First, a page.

The new species deserves special conservation attention because it inhabits a small and rare habitat, if not unique, in the Quadrilátero Ferrífero, a region that is suffering intensive habitat loss (Salles et al. 2018) and has been the scenario of recurrent environmental disasters (Carmo et al. 2017; Rotta et al. 2019). Floristic inventories looking for new populations should be carried out in the surrounding forested areas, including the Serra do Gandarela National Park, following the drainage lines in the valleys. Also, we suggest the engagement of local people in trying to find other populations because of the impossibility of looking for similar areas since they are hidden by forest in satellite images. In the end, although we emphasize that the species should be primarily preserved in its natural habitat, ex-situ conservation measures might also be necessary (CNCFlora 2016) in order to prevent its extinction.


We thank the Coordination for the Improvement of Higher Education Personnel – Brazil (CAPES) –Financing Code 001 and FAPEMIG for the scholarship to MA and CNPQ (APQ 306086/2017–4) for financial support to JRS. Thanks also to the Center for Microscopy at the Universidade Federal de Minas Gerais ( for providing the equipment and technical support for experiments involving electron microscopy. We thank the reviewers of the work for their valuable suggestions. And, especially, we thank Miss Gloria Regina Perpétuo for kindly allowing collections on her property.


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Supplementary materials

Supplementary material 1 

Table S1

Mariana Augsten, Pablo Burkowski Meyer, Loreta B. Freitas, João A. N. Batista, João Renato Stehmann

Data type: GenBank accesions

Explanation note: Genbank accessions. ITS sequences from Chase et al. 2003, Plastidial sequences (trnL-F, trnS-G and ndhF) from Clarkson et al. 2004. Sequences from this work marked with an * (Nicotiana gandarela and Nicotiana mutabilis).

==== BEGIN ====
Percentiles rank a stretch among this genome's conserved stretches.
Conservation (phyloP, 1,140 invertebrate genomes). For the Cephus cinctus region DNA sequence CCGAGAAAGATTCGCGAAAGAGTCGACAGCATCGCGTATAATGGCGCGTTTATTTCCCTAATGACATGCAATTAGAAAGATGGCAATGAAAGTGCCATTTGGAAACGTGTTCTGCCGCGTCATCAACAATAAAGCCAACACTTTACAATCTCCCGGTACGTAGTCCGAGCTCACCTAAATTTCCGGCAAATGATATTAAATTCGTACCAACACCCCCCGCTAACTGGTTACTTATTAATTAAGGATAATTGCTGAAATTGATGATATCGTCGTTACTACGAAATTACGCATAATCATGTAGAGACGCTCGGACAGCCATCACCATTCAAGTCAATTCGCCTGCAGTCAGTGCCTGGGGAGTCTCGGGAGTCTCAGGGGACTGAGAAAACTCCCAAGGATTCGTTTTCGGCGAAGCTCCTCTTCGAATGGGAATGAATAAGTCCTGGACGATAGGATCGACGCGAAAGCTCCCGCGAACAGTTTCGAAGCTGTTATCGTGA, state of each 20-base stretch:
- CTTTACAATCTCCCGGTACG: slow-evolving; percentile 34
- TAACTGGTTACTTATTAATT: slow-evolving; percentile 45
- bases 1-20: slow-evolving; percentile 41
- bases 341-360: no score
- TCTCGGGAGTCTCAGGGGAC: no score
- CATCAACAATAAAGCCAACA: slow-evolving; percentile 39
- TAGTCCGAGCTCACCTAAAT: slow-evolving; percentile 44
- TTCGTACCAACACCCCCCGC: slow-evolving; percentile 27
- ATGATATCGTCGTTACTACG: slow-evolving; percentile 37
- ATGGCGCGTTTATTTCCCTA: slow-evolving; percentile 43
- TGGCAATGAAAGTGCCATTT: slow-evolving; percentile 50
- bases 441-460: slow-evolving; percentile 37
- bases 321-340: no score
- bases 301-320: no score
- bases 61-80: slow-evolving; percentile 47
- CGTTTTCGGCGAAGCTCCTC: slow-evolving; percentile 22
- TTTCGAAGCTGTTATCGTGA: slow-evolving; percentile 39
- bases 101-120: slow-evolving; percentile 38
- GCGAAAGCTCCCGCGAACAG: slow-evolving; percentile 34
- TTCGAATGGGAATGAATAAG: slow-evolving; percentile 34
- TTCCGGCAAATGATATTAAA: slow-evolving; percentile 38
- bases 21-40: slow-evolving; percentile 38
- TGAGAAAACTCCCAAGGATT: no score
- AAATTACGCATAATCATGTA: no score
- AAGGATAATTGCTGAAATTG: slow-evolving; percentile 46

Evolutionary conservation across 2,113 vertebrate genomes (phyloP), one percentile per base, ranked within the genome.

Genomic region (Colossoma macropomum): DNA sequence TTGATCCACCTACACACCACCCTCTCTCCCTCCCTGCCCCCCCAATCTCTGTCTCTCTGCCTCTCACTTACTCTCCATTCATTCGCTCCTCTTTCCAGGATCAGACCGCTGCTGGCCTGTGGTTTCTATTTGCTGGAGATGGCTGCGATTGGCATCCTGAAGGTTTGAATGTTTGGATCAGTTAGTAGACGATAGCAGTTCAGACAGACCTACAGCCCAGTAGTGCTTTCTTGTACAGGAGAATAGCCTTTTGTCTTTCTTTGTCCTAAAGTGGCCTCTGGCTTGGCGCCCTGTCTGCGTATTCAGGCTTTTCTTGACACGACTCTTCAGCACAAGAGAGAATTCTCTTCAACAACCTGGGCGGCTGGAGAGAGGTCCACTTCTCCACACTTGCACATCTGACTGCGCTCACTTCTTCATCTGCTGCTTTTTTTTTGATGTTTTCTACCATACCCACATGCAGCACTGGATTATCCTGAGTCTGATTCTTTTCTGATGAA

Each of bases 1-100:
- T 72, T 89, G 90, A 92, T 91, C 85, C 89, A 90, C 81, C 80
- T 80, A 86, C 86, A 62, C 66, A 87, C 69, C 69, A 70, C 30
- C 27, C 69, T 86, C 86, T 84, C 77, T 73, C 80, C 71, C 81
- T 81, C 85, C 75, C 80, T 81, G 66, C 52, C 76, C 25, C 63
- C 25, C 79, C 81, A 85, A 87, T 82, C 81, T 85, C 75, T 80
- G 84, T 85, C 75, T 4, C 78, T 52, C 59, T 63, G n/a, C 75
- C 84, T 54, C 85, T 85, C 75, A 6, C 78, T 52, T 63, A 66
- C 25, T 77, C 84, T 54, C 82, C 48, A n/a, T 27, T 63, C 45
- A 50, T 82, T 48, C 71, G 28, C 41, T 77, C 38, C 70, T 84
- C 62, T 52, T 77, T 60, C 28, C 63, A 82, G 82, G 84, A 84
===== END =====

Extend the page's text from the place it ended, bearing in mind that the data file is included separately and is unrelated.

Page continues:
This dataset is made available under the Open Database License ( The Open Database License (ODbL) is a license agreement intended to allow users to freely share, modify, and use this Dataset while maintaining this same freedom for others, provided that the original source and author(s) are credited.
Download file (13.08 kb)
Supplementary material 2 

Figure S1

Mariana Augsten, Pablo Burkowski Meyer, Loreta B. Freitas, João A. N. Batista, João Renato Stehmann

Data type: Phylogenetic

Explanation note: Bayesian 50% majority-rule consensus tree of 56 species of Nicotiana L. of the nuclear (ITS) dataset. Numbers next to the nodes represent the posterior probabilities (PP).

This dataset is made available under the Open Database License ( The Open Database License (ODbL) is a license agreement intended to allow users to freely share, modify, and use this Dataset while maintaining this same freedom for others, provided that the original source and author(s) are credited.
Download file (8.22 kb)
Supplementary material 3 

Figure S2

Mariana Augsten, Pablo Burkowski Meyer, Loreta B. Freitas, João A. N. Batista, João Renato Stehmann

Data type: Phylogenetic

Explanation note: Bayesian 50% majority-rule consensus tree of 56 species of Nicotiana L. of the plastid (trnL-F, trnS-G and ndhF) datasets. Numbers next to the nodes represent the posterior probabilities (PP).

This dataset is made available under the Open Database License ( The Open Database License (ODbL) is a license agreement intended to allow users to freely share, modify, and use this Dataset while maintaining this same freedom for others, provided that the original source and author(s) are credited.
Download file (7.94 kb)